The most common complaints vets see in pets over the festive season

We're more relaxed over the summer holidays and sometimes our pets suffer for it.

By Karyn Henger
For most of us we're now officially on holiday. And while no one can blame us for putting our feet up and taking it easy, we still need to be as mindful of looking after our pets as we are any other time of year, vets warn.
There are a few complaints that vets see more of over the Christmas break, says vet nurse and PURINA Pet Care Advisor Scot Marchant-Ludlow, and some of them can be life-threatening for the animals.
"There is always an increase in dogs who need to be treated after having eaten chocolate," he says.
"Chocolate is toxic to pets (but often loved by dogs) and there is a fairly short time to start effectively treating chocolate toxicity," he says.
Dogs with bowel obstructions and other complications from eating bones (both cooked and raw) are common.
"Owners may think that offering their pets leftover bones from barbecues, or from a cooked Christmas dinner is a nice thing to do but bones can splinter and cause a number of serious issues," Scot says.
Vets see an increase in cats and dogs who have been hit by cars over the Christmas break, perhaps because we're spending more time at home and are not vigilant about keeping the gate shut.
Scot says, "We have also seen both cats and dogs who have tried eating bait on fishing hooks and who required surgery to remove them."
The holidays are often a time when we get stuck into the garden. Scot says, "There are dogs who come in very unwell and requiring intensive treatment after having eaten compost or snail and slug bait."
He adds, "Pets can receive burns when tempted to steal tasty food left on a stove top or a hot barbecue."
Scot with his dog Diego.
So the message is clear - keep an eye on your pets, keep your Christmas dinner leftovers and chocs out of reach and make sure your fur babies are always fenced in.
In the meantime, here are some basic pet care rules to adhere to over summer:

Keeping them cool

Pets can heat up quickly in the summer and this can lead to heat exhaustion that can be fatal. Dogs, in particular, are not good at regulating their body temperature. Keep an eye out for excessive panting, breathing difficulties, weakness, or drooling and to keep your pooch cool try these ideas:
  • Keep their water bowls topped up. They'll need to be refilled more regularly during warmer weather. Cats and dogs both love having ice blocks added.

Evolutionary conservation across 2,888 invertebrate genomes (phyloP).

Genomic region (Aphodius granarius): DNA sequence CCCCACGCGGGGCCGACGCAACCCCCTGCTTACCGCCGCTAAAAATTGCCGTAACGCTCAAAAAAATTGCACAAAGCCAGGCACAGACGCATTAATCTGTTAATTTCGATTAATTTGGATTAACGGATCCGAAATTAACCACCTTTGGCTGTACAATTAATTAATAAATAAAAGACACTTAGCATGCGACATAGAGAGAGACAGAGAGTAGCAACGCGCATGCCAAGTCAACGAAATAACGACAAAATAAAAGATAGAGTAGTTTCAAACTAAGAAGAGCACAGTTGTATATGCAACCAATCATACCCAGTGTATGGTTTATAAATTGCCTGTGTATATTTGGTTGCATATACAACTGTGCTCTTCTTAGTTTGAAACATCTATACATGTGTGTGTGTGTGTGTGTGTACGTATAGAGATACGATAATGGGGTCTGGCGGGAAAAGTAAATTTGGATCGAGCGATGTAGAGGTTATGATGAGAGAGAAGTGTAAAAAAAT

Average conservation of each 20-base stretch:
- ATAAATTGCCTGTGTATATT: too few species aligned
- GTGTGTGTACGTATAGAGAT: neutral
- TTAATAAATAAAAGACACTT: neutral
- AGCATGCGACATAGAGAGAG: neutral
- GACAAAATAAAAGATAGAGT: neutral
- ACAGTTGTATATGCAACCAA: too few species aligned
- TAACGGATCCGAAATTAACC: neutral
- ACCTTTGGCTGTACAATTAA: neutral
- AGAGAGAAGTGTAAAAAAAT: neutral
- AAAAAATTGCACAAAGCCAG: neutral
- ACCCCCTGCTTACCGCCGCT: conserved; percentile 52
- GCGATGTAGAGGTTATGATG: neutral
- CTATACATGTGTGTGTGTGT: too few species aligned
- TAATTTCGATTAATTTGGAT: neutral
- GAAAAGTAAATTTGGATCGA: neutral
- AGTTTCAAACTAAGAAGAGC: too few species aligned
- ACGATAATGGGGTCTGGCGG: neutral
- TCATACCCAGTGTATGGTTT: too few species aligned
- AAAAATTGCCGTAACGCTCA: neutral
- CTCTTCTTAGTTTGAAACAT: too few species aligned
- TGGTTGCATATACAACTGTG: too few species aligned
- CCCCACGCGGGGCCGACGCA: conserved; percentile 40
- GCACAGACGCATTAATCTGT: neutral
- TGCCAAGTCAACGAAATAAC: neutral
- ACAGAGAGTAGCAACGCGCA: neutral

• Exercise is important but walk your dog when the temperature is cooler, in the early morning or evening. "Use the three-second rule," Scot advises. "If the pavement is too hot for you, it is too hot for your pet! Check if it's a safe temperature by holding the back of your hand on the pavement for three seconds. If it's too hot to keep your hand there, your pet shouldn't be walking on it."
  • Don't leave your pet in the car for ANY length of time. On a hot day, the temperature of a car interior can become unbearable within a few minutes, even with the windows open and when the car is parked in the shade.
  • Give your pooch a paddling pool.
  • Make doggie ice blocks - to make, fill an ice cream container or other such container with water, drop in your dog's favourite treat (if you think it will disintegrate put it in a Kong), freeze, and you're done.
  • You can find cooling mats for your pet to lie on at most pet stores.
  • Stroke your cat with a damp cloth if they'll let you. Attend to their paws, bellies and the outside of their ears.
  • Brush your cat regularly. Matted fur works as insulation.
  • Relocate birds and smaller animals such as rabbits and guinea pigs to a cooler part of your home.

Pets can get sunburnt too

Just like people, animals can suffer from sunburn! Pets that are fair-skinned or light-haired are particularly susceptible to the sun's rays. Even though fur provides some sun protection, your pet needs sunblock applied every three to four hours on areas of their body that have no, or little, hair-covered spots.
Apply pet-friendly sunscreen to the tips of their ears, end of their nose and on their stomach. Normal sunscreen ingredients contain zinc oxide, which can be toxic to animals, so pet-friendly sunscreen is a must.

Heading away on holiday

If you're heading away on holiday and not taking your pet, organise care for them. Book them into a kennel or cattery, or have a trusted neighbour or friend feed and check on them every day.
If you are taking your pet with you, take them on a few short car trips prior to get them used to travelling in the car. Head to fun places so your pet associates car trips with good times. You can buy pet restraints at most pet stores.
Remember, travelling to a new place can be unsettling for your pet. Identity tags and a microchip are a must.

Last but not least

Even when we do everything right, sometimes things can still go wrong. Check the opening hours / days of your vet clinic over the festive season and make sure you know where to go instead if your clinic is closed and your pet needs veterinary attention.